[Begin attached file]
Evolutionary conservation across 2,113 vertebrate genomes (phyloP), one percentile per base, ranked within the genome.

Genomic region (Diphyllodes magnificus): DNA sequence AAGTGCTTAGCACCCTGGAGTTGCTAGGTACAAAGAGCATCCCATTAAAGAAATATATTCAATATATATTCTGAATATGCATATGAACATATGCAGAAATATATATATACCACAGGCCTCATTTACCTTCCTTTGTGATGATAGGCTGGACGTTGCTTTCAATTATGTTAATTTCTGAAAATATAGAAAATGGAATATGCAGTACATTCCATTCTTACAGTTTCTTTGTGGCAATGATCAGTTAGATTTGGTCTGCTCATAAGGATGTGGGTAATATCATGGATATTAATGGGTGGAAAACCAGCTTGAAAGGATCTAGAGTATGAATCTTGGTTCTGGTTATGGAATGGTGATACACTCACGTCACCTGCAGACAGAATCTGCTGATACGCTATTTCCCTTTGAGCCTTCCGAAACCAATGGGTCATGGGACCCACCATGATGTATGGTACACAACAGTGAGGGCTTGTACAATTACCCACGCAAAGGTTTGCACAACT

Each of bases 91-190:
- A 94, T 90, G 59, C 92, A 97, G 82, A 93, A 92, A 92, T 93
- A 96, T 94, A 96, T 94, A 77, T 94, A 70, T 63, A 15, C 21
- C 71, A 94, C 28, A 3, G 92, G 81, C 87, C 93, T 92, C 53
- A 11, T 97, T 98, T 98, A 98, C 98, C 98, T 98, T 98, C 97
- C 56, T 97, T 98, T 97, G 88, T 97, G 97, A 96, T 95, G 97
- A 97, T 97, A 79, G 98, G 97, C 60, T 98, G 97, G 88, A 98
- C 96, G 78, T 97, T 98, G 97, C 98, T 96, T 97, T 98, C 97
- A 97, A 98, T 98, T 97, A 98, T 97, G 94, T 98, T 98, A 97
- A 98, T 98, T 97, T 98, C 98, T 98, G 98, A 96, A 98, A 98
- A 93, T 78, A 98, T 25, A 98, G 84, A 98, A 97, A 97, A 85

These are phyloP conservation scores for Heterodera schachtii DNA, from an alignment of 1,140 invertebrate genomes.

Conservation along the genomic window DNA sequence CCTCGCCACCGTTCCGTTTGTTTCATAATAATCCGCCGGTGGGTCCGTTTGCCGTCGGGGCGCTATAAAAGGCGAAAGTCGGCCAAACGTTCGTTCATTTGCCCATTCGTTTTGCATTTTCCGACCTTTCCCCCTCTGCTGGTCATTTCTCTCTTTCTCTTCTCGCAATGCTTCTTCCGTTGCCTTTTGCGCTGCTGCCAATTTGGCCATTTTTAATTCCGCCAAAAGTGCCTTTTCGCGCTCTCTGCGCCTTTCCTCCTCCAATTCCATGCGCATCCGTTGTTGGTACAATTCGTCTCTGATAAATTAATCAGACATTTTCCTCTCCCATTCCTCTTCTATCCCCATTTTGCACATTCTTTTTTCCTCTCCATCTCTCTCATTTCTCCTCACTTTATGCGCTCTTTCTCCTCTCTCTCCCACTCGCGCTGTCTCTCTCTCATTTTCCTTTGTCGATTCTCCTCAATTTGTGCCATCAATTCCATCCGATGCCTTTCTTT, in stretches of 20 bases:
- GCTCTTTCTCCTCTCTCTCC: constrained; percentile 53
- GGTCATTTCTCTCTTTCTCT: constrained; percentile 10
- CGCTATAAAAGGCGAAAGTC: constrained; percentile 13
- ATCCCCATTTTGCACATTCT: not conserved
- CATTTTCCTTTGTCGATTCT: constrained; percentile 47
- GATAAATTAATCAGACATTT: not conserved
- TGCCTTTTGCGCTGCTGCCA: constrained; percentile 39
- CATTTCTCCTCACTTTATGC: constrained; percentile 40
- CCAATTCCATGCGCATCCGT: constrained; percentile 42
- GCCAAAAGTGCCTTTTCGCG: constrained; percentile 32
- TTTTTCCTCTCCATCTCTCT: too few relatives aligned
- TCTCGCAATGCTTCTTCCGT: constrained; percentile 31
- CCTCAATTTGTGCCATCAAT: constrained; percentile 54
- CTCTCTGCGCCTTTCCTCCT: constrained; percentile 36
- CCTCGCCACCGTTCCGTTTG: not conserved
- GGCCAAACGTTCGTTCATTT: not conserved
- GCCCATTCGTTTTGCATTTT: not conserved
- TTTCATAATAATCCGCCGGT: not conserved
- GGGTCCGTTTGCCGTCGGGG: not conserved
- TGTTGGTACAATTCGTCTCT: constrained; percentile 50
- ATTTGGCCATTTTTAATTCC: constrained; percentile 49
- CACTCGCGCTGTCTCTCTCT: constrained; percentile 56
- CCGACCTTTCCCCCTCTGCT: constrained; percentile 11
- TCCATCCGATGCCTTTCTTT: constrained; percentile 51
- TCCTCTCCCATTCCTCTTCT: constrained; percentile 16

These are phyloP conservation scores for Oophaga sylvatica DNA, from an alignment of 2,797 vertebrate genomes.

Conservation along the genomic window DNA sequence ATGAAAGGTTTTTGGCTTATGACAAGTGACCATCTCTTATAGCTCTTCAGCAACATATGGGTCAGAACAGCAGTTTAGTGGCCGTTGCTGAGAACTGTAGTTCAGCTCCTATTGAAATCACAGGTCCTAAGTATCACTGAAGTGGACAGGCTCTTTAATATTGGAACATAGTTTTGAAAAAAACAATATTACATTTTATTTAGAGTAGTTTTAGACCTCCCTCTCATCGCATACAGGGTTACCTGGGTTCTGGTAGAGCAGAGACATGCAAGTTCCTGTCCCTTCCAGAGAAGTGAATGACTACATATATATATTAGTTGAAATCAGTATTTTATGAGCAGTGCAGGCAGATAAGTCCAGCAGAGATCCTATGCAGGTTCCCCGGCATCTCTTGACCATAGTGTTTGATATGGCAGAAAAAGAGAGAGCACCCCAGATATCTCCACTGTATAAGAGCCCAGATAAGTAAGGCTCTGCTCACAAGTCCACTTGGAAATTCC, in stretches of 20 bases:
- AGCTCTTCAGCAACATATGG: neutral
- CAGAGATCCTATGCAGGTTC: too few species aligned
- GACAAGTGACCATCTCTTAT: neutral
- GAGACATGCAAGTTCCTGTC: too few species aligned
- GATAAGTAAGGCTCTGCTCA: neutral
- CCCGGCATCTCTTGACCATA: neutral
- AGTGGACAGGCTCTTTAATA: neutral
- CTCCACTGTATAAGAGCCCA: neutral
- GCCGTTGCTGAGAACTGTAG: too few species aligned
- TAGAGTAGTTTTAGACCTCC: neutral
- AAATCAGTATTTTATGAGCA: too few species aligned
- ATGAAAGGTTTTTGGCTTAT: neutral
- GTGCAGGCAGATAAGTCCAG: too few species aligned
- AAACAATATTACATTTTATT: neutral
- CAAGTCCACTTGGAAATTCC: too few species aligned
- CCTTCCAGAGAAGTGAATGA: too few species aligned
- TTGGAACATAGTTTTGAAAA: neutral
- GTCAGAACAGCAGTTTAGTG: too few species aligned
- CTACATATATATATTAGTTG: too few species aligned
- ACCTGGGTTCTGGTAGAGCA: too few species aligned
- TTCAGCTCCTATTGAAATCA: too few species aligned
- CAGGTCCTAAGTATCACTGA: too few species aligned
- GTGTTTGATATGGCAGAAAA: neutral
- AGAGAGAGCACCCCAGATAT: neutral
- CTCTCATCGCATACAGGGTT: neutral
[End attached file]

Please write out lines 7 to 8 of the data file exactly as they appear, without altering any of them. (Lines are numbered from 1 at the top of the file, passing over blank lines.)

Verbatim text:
- A 11, T 97, T 98, T 98, A 98, C 98, C 98, T 98, T 98, C 97
- C 56, T 97, T 98, T 97, G 88, T 97, G 97, A 96, T 95, G 97